Those shelves are stout but stacked with volumes. Textbooks for Chemistry and Environmental Science, books by Oberlin professors, classical Japanese poetry, Christian morality plays, and some big surprises that you could only describe as “miscellaneous.” One would need to know the class teaching volume 6 of JoJo’s Bizzare Adventure. Despite its youth, the space seems filled with memories, a nostalgic gaze you can only get in a used-book setting. Of course, maintaining SWAP’s memory was not so easy.
“We did end up with a big loss in institutional memory,” Remy found. For years, SWAP tracked everyone’s book points within a comprehensive, searchable catalog. That was all gone, with the website going down due to a lack of maintenance amid COVID limbo. Years of progress were shut down due to a loss in setup instructions.
Still, SWAP made its move last spring with a large-scale book drive. You may recall the various bins scattered about the libraries and other campus spaces last May. These bins quickly filled up, creating the majority of their present stock. Furthermore, when digging up their space’s remains, Remy stumbled on gold. A Google drive of photos, meeting notes, and oral histories. With these materials, unlike other organizations, Remy and their fellow volunteers had the knowledge to keep the space up, even with the website gone. They were ready to reopen and show the Oberlin community what it had in stock.
However, the specter of lousy Oberlin infrastructure would strike yet again. Water damage had stricken several aisles, causing a further delay as shelves needed to be reordered and books needed to be tossed. When they returned in the Fall, the growing group also found themselves locked out of part of their storage space. As of this article’s writing, they have yet to receive a response to their work order to open up the door, which contains additional stock and other key materials. For good measure, they were locked out of additional storage space just a few weeks ago.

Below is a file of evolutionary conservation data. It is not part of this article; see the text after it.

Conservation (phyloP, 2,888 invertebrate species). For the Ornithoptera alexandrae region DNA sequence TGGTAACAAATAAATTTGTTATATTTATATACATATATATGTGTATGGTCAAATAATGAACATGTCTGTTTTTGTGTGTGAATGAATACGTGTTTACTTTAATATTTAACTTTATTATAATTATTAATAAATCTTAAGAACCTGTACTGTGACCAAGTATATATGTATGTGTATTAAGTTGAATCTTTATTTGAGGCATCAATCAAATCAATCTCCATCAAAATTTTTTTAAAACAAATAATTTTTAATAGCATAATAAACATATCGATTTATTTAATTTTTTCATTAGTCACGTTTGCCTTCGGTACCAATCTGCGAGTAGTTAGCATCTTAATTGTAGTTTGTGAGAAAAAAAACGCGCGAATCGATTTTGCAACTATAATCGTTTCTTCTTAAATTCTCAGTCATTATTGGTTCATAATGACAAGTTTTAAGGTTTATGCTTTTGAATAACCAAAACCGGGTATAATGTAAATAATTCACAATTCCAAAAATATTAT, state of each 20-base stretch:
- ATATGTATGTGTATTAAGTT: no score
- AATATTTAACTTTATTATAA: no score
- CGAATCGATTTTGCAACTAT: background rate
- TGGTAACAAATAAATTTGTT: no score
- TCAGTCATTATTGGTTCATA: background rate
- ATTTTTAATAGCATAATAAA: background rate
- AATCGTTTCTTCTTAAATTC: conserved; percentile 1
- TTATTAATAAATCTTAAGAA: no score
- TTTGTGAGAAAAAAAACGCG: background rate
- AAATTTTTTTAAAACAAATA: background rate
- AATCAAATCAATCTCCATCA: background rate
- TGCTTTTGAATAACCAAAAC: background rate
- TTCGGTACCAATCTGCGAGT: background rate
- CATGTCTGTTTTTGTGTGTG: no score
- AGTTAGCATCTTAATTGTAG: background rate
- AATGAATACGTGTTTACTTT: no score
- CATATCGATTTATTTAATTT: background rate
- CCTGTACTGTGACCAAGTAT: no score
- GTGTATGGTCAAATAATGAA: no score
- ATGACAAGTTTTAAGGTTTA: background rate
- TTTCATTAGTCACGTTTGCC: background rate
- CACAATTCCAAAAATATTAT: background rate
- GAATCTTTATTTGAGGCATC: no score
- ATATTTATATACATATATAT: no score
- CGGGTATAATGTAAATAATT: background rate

Despite the spontaneous lockouts, the co-op is open for business, ready to answer the call for all the students’ book needs. “Life has really been breathed back into it,” Gajewski cheers. As of now, SWAP has a fully-elected officer board with a clear vision. They hope to expand their influence in the greater Oberlin community, whether through partnering up with the Oberlin Library for its book sales or reviving their Books-and-Beers event, where one trades a novel for a cold one. They’re also trying to revive their old website and have run both successful interest meetings and an on-point social media presence. They are upholding their mission as change agents, planning to donate their massive textbook stock to incarcerated individuals, further expanding reading equity. Gajewski knows “we have a lot of things to do with SWAP, and I actually feel those things will happen.”
While running a stand at this semester’s involvement fair, the staff received a visitor. An Oberlin alum, and more specifically, a founder of SWAP. They were graced by the presence of an OG. Remy had been previously running the club based on archival documents and hearsay, and here was one of those google doc transcribers in the flesh. “It was great to be able to tell people who made this amazing coop happen that it is still running and we are keeping it going.”
The main thing the club needs now is turnout. “The way we run is through membership and people knowing about it,” Gajewski emphasizes, “if people don’t know about it, then SWAP doesn’t work.” A radical experiment can’t be an experiment if you don’t have participants. It’s just a hypothesis, a statement with no action to match. Oberlin needs a space like SWAP. It bridges financial gaps, making academia affordable. It builds community through collaboration. It’s for people who want to change the world and read a good book while doing it. Gajewski urges folks to come by: “Even if they don’t think we have a certain book, just come look.”